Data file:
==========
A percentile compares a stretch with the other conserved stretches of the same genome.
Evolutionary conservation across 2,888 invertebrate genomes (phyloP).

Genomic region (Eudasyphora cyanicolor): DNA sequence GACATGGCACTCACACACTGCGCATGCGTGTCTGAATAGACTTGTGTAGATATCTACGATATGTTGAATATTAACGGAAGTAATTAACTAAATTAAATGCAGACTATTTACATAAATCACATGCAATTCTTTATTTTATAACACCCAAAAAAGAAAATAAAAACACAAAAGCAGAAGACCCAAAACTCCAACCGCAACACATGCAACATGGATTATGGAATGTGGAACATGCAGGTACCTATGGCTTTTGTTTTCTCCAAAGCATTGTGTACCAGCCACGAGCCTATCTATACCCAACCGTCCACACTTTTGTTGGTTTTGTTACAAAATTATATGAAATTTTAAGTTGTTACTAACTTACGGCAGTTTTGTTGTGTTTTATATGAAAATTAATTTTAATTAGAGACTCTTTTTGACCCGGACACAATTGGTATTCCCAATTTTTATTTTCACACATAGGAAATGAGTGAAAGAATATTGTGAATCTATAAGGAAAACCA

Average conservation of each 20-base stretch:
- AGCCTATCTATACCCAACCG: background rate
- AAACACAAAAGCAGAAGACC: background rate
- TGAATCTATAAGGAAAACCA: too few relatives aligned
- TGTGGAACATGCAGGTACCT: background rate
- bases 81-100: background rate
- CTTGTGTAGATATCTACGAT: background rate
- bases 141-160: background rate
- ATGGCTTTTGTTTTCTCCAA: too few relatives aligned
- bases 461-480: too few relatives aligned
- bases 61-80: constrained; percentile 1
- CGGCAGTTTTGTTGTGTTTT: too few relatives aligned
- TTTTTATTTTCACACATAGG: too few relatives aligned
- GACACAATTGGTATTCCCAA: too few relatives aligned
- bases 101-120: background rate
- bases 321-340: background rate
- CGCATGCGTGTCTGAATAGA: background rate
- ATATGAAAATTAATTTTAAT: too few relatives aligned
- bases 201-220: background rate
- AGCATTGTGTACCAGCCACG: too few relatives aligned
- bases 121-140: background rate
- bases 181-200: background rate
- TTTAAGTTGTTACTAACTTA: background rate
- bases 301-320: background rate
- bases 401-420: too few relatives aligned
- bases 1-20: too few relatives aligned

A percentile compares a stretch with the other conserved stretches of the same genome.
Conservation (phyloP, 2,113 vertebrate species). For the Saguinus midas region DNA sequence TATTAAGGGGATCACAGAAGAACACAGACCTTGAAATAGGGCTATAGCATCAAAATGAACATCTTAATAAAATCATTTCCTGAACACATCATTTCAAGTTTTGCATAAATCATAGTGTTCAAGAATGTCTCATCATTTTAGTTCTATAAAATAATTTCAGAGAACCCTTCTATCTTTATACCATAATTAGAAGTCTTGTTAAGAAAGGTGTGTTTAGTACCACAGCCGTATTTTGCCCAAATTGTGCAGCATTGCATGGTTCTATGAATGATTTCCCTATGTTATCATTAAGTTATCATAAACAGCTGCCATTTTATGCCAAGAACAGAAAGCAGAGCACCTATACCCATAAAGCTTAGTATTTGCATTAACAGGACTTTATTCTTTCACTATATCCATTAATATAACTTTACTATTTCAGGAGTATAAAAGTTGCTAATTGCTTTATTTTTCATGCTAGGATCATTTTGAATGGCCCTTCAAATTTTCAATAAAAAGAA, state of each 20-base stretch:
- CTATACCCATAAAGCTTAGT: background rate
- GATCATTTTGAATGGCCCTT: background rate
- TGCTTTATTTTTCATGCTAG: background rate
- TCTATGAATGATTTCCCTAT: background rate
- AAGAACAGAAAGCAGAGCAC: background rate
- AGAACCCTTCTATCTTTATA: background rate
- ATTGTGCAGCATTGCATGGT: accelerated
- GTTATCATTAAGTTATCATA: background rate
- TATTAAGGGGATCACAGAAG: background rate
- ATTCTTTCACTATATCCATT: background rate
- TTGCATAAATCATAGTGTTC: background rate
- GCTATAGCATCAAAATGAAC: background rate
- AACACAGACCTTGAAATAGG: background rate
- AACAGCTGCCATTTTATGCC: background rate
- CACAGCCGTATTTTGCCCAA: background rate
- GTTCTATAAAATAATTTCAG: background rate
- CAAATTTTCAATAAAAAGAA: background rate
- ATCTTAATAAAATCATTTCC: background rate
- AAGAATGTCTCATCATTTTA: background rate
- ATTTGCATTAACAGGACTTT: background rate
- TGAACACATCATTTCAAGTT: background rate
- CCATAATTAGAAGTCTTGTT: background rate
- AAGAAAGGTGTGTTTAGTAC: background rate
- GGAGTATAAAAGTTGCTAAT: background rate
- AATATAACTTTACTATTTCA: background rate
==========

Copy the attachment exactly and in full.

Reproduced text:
A percentile compares a stretch with the other conserved stretches of the same genome.
Evolutionary conservation across 2,888 invertebrate genomes (phyloP).

Genomic region (Eudasyphora cyanicolor): DNA sequence GACATGGCACTCACACACTGCGCATGCGTGTCTGAATAGACTTGTGTAGATATCTACGATATGTTGAATATTAACGGAAGTAATTAACTAAATTAAATGCAGACTATTTACATAAATCACATGCAATTCTTTATTTTATAACACCCAAAAAAGAAAATAAAAACACAAAAGCAGAAGACCCAAAACTCCAACCGCAACACATGCAACATGGATTATGGAATGTGGAACATGCAGGTACCTATGGCTTTTGTTTTCTCCAAAGCATTGTGTACCAGCCACGAGCCTATCTATACCCAACCGTCCACACTTTTGTTGGTTTTGTTACAAAATTATATGAAATTTTAAGTTGTTACTAACTTACGGCAGTTTTGTTGTGTTTTATATGAAAATTAATTTTAATTAGAGACTCTTTTTGACCCGGACACAATTGGTATTCCCAATTTTTATTTTCACACATAGGAAATGAGTGAAAGAATATTGTGAATCTATAAGGAAAACCA

Average conservation of each 20-base stretch:
- AGCCTATCTATACCCAACCG: background rate
- AAACACAAAAGCAGAAGACC: background rate
- TGAATCTATAAGGAAAACCA: too few relatives aligned
- TGTGGAACATGCAGGTACCT: background rate
- bases 81-100: background rate
- CTTGTGTAGATATCTACGAT: background rate
- bases 141-160: background rate
- ATGGCTTTTGTTTTCTCCAA: too few relatives aligned
- bases 461-480: too few relatives aligned
- bases 61-80: constrained; percentile 1
- CGGCAGTTTTGTTGTGTTTT: too few relatives aligned
- TTTTTATTTTCACACATAGG: too few relatives aligned
- GACACAATTGGTATTCCCAA: too few relatives aligned
- bases 101-120: background rate
- bases 321-340: background rate
- CGCATGCGTGTCTGAATAGA: background rate
- ATATGAAAATTAATTTTAAT: too few relatives aligned
- bases 201-220: background rate
- AGCATTGTGTACCAGCCACG: too few relatives aligned
- bases 121-140: background rate
- bases 181-200: background rate
- TTTAAGTTGTTACTAACTTA: background rate
- bases 301-320: background rate
- bases 401-420: too few relatives aligned
- bases 1-20: too few relatives aligned

A percentile compares a stretch with the other conserved stretches of the same genome.
Conservation (phyloP, 2,113 vertebrate species). For the Saguinus midas region DNA sequence TATTAAGGGGATCACAGAAGAACACAGACCTTGAAATAGGGCTATAGCATCAAAATGAACATCTTAATAAAATCATTTCCTGAACACATCATTTCAAGTTTTGCATAAATCATAGTGTTCAAGAATGTCTCATCATTTTAGTTCTATAAAATAATTTCAGAGAACCCTTCTATCTTTATACCATAATTAGAAGTCTTGTTAAGAAAGGTGTGTTTAGTACCACAGCCGTATTTTGCCCAAATTGTGCAGCATTGCATGGTTCTATGAATGATTTCCCTATGTTATCATTAAGTTATCATAAACAGCTGCCATTTTATGCCAAGAACAGAAAGCAGAGCACCTATACCCATAAAGCTTAGTATTTGCATTAACAGGACTTTATTCTTTCACTATATCCATTAATATAACTTTACTATTTCAGGAGTATAAAAGTTGCTAATTGCTTTATTTTTCATGCTAGGATCATTTTGAATGGCCCTTCAAATTTTCAATAAAAAGAA, state of each 20-base stretch:
- CTATACCCATAAAGCTTAGT: background rate
- GATCATTTTGAATGGCCCTT: background rate
- TGCTTTATTTTTCATGCTAG: background rate
- TCTATGAATGATTTCCCTAT: background rate
- AAGAACAGAAAGCAGAGCAC: background rate
- AGAACCCTTCTATCTTTATA: background rate
- ATTGTGCAGCATTGCATGGT: accelerated
- GTTATCATTAAGTTATCATA: background rate
- TATTAAGGGGATCACAGAAG: background rate
- ATTCTTTCACTATATCCATT: background rate
- TTGCATAAATCATAGTGTTC: background rate
- GCTATAGCATCAAAATGAAC: background rate
- AACACAGACCTTGAAATAGG: background rate
- AACAGCTGCCATTTTATGCC: background rate
- CACAGCCGTATTTTGCCCAA: background rate
- GTTCTATAAAATAATTTCAG: background rate
- CAAATTTTCAATAAAAAGAA: background rate
- ATCTTAATAAAATCATTTCC: background rate
- AAGAATGTCTCATCATTTTA: background rate
- ATTTGCATTAACAGGACTTT: background rate
- TGAACACATCATTTCAAGTT: background rate
- CCATAATTAGAAGTCTTGTT: background rate
- AAGAAAGGTGTGTTTAGTAC: background rate
- GGAGTATAAAAGTTGCTAAT: background rate
- AATATAACTTTACTATTTCA: background rate